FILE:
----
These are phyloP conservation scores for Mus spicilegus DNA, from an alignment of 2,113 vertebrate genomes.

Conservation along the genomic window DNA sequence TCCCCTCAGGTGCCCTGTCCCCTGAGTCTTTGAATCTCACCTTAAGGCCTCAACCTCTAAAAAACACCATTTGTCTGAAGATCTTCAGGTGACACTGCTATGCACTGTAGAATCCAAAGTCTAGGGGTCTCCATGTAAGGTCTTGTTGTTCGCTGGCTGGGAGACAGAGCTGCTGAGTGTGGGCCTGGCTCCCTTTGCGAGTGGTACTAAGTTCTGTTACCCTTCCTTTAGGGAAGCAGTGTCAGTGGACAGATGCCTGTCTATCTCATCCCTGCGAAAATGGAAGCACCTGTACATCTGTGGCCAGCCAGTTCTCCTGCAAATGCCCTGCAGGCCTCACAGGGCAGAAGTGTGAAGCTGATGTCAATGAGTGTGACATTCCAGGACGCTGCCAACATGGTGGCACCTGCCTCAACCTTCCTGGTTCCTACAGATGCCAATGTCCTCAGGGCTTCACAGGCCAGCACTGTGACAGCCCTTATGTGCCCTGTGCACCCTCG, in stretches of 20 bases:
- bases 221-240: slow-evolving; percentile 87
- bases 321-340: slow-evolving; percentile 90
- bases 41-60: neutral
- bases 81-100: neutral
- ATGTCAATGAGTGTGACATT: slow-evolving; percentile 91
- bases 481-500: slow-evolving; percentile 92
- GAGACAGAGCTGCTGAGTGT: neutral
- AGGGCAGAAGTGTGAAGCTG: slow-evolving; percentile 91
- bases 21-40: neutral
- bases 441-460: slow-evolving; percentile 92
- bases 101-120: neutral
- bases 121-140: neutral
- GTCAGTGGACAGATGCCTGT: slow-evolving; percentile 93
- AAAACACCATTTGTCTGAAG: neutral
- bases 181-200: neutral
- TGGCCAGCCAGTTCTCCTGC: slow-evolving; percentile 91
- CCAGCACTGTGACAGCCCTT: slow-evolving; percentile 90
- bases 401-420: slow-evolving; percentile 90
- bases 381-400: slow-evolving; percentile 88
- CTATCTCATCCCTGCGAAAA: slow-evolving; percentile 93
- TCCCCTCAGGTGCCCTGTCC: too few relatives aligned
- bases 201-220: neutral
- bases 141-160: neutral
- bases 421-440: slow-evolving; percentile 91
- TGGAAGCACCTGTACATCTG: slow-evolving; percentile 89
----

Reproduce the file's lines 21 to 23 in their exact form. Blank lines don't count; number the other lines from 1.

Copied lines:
- bases 381-400: slow-evolving; percentile 88
- CTATCTCATCCCTGCGAAAA: slow-evolving; percentile 93
- TCCCCTCAGGTGCCCTGTCC: too few relatives aligned